[FFmpeg-devel] [PATCH 2/2] avformat/mpegts: Skip over broken 0x80 headers

Mark Thompson sw at jkqxz.net
Wed Apr 27 20:32:39 CEST 2016

On 24/04/16 23:24, Michael Niedermayer wrote:
> On Sun, Apr 24, 2016 at 11:27:32AM +0100, Mark Thompson wrote:
>> On 24/04/16 03:53, Michael Niedermayer wrote:
>>> 0x47 is expected to be at [0] but the affected files contain something
>>> else sometimes in its place that starts with 0x80 and is 12 bytes long
>>> it contains some counter or timestamp
>>> without the code above it will almost always work but if the counter
>>> contains a 0x47 in it resync can start at the wrong byte
>>> I dont know what created these kind of files, so even if iam not
>>> hit by a bus i think i am not too usefull here
>>> i was hoping a bit my patch would lead to someone recognizing this ...
>> Sounds like an RTP header.  (You can certainly imagine a very sucky RTP receiver not bothering to do anything with the headers and hoping it all works out.)
>> Is it a 16-bit counter in the third and fourth bytes, and a 32-bit timestamp in the fifth to eighth?  <https://tools.ietf.org/html/rfc3550#section-5>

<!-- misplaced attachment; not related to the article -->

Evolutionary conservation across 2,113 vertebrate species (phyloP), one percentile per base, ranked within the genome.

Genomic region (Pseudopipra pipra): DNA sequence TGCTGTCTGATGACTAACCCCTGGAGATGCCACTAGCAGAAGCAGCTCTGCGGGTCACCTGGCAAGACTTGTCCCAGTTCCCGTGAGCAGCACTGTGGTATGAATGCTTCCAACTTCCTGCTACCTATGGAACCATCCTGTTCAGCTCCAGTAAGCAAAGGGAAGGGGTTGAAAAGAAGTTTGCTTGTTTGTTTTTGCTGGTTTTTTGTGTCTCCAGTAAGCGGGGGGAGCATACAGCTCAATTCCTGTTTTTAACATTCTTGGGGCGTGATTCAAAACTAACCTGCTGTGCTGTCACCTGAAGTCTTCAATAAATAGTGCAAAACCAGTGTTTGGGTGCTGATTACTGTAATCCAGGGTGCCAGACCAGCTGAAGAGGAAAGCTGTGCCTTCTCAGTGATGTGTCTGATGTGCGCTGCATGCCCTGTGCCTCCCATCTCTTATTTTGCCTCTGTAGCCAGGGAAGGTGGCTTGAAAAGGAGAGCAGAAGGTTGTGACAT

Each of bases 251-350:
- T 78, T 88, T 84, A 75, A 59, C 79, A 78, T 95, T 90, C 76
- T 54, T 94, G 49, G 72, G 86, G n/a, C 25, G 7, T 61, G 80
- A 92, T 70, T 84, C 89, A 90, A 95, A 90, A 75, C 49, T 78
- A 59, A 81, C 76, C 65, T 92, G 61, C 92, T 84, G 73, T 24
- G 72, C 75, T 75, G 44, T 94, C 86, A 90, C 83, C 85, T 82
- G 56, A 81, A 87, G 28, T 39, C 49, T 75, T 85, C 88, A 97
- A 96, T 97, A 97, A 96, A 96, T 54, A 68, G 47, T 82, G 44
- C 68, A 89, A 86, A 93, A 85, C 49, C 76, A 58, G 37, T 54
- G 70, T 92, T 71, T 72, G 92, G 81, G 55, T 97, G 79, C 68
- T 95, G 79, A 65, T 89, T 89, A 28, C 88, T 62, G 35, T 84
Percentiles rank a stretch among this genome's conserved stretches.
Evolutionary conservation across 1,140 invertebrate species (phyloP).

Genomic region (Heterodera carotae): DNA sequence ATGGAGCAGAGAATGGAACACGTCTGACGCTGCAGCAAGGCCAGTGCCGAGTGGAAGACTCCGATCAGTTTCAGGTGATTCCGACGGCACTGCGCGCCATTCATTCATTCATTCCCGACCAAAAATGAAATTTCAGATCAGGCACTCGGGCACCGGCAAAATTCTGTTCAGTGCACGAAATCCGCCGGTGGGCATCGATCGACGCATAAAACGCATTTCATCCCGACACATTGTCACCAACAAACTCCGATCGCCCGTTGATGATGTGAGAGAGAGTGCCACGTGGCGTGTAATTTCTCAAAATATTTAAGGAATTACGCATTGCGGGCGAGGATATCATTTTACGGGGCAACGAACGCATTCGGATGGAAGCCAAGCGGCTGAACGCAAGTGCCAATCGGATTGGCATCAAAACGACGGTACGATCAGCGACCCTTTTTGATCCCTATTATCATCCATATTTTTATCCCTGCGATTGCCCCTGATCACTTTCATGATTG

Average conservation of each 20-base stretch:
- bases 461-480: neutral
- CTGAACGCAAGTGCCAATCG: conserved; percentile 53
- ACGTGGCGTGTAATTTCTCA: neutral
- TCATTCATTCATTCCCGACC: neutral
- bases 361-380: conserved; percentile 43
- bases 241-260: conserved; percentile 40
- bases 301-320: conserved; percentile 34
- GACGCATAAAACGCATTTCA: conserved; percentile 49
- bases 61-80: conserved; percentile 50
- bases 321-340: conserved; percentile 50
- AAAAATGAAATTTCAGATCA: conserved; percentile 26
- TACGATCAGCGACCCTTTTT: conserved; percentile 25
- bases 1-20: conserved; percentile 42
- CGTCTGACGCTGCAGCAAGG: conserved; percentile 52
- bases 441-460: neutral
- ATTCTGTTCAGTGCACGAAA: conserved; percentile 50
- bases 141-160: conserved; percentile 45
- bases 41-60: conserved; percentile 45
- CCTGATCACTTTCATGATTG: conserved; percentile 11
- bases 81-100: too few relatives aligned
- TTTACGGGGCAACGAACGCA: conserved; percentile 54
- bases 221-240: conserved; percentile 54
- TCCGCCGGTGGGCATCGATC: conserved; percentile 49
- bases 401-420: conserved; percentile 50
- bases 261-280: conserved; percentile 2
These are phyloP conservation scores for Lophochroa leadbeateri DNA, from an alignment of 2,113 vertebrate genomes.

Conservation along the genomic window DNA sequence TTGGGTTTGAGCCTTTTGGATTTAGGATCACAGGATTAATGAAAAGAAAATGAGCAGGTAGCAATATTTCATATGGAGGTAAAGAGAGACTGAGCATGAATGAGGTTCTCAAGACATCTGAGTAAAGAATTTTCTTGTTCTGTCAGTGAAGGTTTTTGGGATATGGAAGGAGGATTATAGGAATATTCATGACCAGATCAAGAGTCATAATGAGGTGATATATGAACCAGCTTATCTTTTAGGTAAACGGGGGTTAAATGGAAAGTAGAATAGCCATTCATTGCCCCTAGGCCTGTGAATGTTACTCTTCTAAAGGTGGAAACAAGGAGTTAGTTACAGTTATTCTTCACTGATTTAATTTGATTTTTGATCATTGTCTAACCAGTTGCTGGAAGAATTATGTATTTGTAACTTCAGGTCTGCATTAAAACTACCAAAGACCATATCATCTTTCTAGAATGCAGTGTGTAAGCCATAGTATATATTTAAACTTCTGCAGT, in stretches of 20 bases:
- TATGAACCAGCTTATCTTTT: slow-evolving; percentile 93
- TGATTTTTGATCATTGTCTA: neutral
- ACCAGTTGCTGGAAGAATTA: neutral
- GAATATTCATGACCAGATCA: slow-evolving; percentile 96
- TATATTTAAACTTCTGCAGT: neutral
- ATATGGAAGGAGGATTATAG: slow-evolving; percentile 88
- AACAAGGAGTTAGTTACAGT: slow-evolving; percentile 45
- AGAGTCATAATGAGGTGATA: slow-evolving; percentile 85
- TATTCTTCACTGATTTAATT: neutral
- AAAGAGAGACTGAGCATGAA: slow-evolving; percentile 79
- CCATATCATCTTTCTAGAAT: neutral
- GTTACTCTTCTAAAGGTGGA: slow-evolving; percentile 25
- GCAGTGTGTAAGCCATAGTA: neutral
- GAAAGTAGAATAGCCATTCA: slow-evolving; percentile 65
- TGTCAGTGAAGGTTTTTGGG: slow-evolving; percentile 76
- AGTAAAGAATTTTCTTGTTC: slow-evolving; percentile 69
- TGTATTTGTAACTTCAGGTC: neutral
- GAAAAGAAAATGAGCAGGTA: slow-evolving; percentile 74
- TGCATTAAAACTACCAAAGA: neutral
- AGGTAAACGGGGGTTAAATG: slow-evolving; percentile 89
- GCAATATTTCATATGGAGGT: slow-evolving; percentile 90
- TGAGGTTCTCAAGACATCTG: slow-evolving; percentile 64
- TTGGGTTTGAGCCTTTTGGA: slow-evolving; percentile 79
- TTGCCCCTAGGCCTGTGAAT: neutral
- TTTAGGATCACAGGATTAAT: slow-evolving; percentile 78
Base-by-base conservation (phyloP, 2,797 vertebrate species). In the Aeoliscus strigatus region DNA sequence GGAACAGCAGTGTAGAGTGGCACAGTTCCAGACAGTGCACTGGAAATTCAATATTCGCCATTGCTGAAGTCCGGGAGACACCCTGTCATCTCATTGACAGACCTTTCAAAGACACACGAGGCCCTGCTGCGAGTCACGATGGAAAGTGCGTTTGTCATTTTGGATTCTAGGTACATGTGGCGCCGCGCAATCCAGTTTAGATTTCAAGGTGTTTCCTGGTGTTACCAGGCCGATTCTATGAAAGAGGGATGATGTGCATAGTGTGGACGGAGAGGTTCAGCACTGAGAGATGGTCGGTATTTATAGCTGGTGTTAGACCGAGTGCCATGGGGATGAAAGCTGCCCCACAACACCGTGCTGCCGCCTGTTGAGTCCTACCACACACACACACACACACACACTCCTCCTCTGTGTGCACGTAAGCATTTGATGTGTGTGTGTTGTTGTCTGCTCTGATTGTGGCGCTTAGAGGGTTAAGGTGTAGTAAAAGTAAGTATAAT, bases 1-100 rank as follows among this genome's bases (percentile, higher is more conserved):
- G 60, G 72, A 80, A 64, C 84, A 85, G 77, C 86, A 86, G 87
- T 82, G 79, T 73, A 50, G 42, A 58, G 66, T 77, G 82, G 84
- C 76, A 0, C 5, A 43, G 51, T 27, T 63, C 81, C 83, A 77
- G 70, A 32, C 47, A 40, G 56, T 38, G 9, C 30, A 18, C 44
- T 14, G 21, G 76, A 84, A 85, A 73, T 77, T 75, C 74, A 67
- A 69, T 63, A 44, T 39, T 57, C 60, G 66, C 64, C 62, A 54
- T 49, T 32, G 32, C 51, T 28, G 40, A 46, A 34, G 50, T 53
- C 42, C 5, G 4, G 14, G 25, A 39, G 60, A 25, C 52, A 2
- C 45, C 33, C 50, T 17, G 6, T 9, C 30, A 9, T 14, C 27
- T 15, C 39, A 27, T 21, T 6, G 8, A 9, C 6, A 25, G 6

>> (Alternatively, link me to the sample and I'll have a look at it.)
> http://samples.ffmpeg.org/ts/01c56b0dc1.ts

Hmm.  So it does look like an RTP header, with the version correct, payload type for MPEG-TS and the sequence number in the right place.  However, the timestamp and SSRC are always zero, and it lacks the subheader required by RFC 2250 for this sort of MPEG-TS-in-RTP stream.

I don't see how you could sanely create a file like this - it's like someone has heard of RTP and thinks they should put RTP headers on things without actually considering what they mean.

Unless someone can show what created this file and that it might make more, I suggest that the hack workaround should be removed.  The simple scan for 0x47 is a more consistent behaviour in the presence of broken files, even though it doesn't work in this particular case.


- Mark

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